The modern world is now proliferated with Pop Art. You can buy prints, postcards, bus pass holders, tote bags, mugs; nearly anything emblazoned with an infamous image. Yet, in the post-war period it was something new and exciting, a marriage of highbrow art and the real world. It was art made with money in mind; it tackled advertising and consumerism, and the artists involved could churn out works for a great amount of money. Pop Art, as the name indicates, still retains its ties with popular culture, and you would be hard-pressed to find someone who does not recognise a Warhol or Lichtenstein.
However, despite Pop Art’s popularity and regular attention, the link between the Pop Art movement of 1950s-70s and the design of the time has little been explored. The Barbican, in co-operation with Vitra design museum, Louisiana Museum of Modern Art, Humlebaek & Modern Museet Stockholm, is challenging convention and putting on the first major show focusing on this.
When you see sheer size of the exhibition and volume of exhibits to admire, it’s genuinely surprising this link has been little explored, and the amount of work creating the beautifully organised space has to be admired. The design of the exhibition itself was actually based on a lot of the collage works displayed within, described by co-curator Catherine Ince as encouraging the “association of everyday environment which forms inspiration for the exhibition in order to create an uplifting and playful environment.”
That aim has definitely been met, with the exhibition space itself looking as exciting as each individual work. A smorgasbord of 2D and 3D mediums create an engaging and surprising environment; with icons of commercialisation being displayed alongside the Pop Art version as well as sculptural interpretations. There are Lichtenstein’s paintings as well as his source material on display; infamous design pieces such as Eames chairs alongside Eames chairs that have been made the canvas for art, and even parodied adverts alongside the original adverts, alongside a photoset of shop windows where Pop Art canvasses were used as props in window displays. One of the most attention-grabbing and dominant pieces in the room is ‘Moloch,’ a reproduction lamp that is 3 times as big as the piece it is based on. This exhibition truly shows the never-ending cycle of recycling which Pop Art is founded on.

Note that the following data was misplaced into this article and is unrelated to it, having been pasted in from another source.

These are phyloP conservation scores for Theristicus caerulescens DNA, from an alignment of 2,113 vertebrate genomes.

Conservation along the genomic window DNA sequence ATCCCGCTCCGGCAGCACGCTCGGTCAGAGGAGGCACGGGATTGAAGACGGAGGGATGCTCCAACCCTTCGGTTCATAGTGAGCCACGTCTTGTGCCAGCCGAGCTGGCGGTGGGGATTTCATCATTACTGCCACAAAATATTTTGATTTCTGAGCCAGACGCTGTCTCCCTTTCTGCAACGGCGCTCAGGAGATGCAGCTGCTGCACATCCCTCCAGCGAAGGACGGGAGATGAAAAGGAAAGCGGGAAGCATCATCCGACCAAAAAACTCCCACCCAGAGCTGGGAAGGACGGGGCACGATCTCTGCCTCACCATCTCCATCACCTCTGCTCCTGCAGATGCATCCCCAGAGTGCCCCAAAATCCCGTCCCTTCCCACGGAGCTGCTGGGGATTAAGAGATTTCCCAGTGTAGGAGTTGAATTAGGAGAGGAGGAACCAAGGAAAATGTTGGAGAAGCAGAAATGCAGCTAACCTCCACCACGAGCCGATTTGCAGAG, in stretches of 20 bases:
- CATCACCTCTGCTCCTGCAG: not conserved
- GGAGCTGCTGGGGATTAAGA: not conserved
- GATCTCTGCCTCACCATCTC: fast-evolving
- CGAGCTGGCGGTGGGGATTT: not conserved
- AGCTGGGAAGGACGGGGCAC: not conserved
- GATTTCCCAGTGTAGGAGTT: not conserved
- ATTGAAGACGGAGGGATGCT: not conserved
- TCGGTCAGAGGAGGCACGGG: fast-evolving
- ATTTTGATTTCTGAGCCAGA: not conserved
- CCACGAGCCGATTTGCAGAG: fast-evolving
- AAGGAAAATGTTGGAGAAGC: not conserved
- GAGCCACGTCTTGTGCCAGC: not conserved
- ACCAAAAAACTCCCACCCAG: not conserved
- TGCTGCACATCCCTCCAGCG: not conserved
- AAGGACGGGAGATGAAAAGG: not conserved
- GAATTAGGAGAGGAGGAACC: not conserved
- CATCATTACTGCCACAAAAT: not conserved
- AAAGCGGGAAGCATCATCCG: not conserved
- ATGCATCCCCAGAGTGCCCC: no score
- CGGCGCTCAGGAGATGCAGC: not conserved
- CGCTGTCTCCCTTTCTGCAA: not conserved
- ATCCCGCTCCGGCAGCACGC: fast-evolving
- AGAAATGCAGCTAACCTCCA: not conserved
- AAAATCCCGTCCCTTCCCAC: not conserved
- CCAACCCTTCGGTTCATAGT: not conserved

Whilst the exhibition focuses on the important influence of Pop Art upon design, it also looks at the impact of the expanding design culture on society as a whole. A post-war economy helped to start democratise the art world, with mass production enabling all families to display prints in their homes alongside their shiny new machines, and also contributed to vast developments in the science of materials. With the advent of these new, cheap, materials came endless possibilities; cheap dresses that you could make yourself then use as a poster after wearing, flat-pack houses built entirely from new lightweight and easy to build, even a garment made out of PVC panels which the wearer could unzip and rearrange to create a t-shirt or dress to match their mood.
The shop even seems an extension of exhibition, promoting the sense of mass-production and availability and selling a range of carefully curated design objects that correlate to the pieces on display, such as the perfectly minute Vitra miniatures. If that’s a bit out of your price range, there’s still an affordable range of stationery, books and posters, so you can keep the cycle of recycling imager y going.
Pop Art Design will be at the Barbican centre until 8th February 2014, entry for concessions is £10. For more information such as opening times and how to get there, please see www.barbican.org.uk/artgallery